FDA grants emergency authorisation for a 2nd COVID-19 antibody treatment


One of the experimental drugs that US President Donald Trump received while he was battling covid-19, has been approved for emergency use by the Food and Drug Administration.

The drug, made by the biotech company Regeneron, is the second antibody treatment to win emergency use approval from the FDA.

The treatment combines two antibodies — casirivimab and imdevimab — and administers them together by IV. In a clinical trial of about 800 people, the combination was shown to significantly reduce virus levels within days of treatment.

Regeneron's drug, called REGEN-COV2, "is designed to mimic what a well-functioning immune system does by using very potent antibodies to neutralize the virus," Regeneron's chief scientific officer, Dr. George Yancopoulos, said in a statement. "We are encouraged that no variants resistant to the cocktail were identified in the clinical trial analyses to date."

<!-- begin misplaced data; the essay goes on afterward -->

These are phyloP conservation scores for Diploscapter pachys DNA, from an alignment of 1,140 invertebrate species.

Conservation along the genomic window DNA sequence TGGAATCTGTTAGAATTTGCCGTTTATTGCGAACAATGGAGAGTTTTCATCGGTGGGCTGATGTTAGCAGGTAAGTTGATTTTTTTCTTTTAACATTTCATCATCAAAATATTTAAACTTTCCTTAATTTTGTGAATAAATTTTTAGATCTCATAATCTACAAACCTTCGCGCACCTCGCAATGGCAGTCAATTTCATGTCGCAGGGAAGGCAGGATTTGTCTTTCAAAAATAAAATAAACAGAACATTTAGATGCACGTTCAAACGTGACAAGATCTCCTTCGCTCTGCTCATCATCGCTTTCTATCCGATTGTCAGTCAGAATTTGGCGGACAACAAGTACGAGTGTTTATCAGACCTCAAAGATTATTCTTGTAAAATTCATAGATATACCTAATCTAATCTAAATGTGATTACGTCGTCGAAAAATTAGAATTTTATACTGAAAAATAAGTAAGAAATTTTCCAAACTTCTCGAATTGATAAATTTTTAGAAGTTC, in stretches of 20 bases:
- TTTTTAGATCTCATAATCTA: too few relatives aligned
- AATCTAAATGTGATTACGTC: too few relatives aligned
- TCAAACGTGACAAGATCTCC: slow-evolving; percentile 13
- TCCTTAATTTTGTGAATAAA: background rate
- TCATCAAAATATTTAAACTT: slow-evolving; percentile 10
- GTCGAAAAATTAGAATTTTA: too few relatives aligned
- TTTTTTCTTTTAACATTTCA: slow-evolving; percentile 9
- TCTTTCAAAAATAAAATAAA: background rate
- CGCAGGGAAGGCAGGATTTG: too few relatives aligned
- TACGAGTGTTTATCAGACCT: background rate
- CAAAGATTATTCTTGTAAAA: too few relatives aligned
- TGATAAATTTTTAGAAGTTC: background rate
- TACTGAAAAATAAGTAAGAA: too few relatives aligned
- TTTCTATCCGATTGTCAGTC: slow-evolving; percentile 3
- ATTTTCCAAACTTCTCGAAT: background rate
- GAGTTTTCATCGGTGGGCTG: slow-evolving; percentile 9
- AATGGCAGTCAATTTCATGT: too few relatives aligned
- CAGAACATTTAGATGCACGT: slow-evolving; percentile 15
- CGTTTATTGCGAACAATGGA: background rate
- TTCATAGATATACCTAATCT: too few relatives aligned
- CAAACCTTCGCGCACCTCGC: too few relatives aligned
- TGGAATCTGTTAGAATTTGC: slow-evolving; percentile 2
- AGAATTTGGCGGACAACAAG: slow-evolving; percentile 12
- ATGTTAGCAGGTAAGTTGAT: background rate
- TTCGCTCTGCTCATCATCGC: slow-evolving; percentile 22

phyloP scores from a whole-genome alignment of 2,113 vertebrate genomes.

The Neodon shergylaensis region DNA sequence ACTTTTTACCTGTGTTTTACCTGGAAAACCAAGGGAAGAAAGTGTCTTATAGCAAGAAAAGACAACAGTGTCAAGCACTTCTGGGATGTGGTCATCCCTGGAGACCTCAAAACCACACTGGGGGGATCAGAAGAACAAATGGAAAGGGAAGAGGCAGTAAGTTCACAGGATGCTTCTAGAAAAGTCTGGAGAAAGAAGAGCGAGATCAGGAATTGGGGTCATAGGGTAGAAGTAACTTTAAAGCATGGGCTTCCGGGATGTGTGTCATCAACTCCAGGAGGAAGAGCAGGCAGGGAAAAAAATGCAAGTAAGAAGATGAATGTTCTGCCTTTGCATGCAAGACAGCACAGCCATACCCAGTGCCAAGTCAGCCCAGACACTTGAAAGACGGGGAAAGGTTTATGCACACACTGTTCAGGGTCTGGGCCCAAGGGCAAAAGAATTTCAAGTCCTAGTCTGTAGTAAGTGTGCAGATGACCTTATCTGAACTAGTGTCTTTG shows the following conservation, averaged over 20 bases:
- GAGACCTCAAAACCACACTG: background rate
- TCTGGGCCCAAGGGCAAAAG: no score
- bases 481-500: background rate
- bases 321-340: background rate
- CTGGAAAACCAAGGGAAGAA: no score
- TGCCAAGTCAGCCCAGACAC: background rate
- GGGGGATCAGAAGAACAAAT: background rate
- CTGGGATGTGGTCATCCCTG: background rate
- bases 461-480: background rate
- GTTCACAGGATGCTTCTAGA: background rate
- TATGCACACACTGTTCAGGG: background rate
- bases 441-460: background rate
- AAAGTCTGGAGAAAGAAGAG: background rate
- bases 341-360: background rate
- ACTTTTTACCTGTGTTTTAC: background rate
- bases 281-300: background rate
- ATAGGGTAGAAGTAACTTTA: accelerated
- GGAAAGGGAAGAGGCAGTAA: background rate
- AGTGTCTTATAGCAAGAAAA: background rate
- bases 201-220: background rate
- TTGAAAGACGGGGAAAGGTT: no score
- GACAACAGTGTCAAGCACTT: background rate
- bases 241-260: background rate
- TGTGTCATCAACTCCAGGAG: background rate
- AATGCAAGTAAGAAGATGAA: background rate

Initial doses of REGEN-COV2 will be made available to approximately 300,000 patients, with no medication out-of-pocket costs, under U.S. government allocation program.

George D. Yancopoulos, Co-Founder, President and Chief Scientific Officer of Regeneron Pharmaceutical, is the Greek American biomedical scientist behind Donald Trump’s COVID-19 antibody cocktail.

Yancopoulos, the son of Greek immigrants and a life-long New Yorker, attended New York City public schools and graduated as valedictorian of the Bronx High School of Science, where he was a top winner of the nation's premier high school science competition, then known as the Westinghouse Science Talent Search.

GCT Team

This article was researched and written by a GCT team member.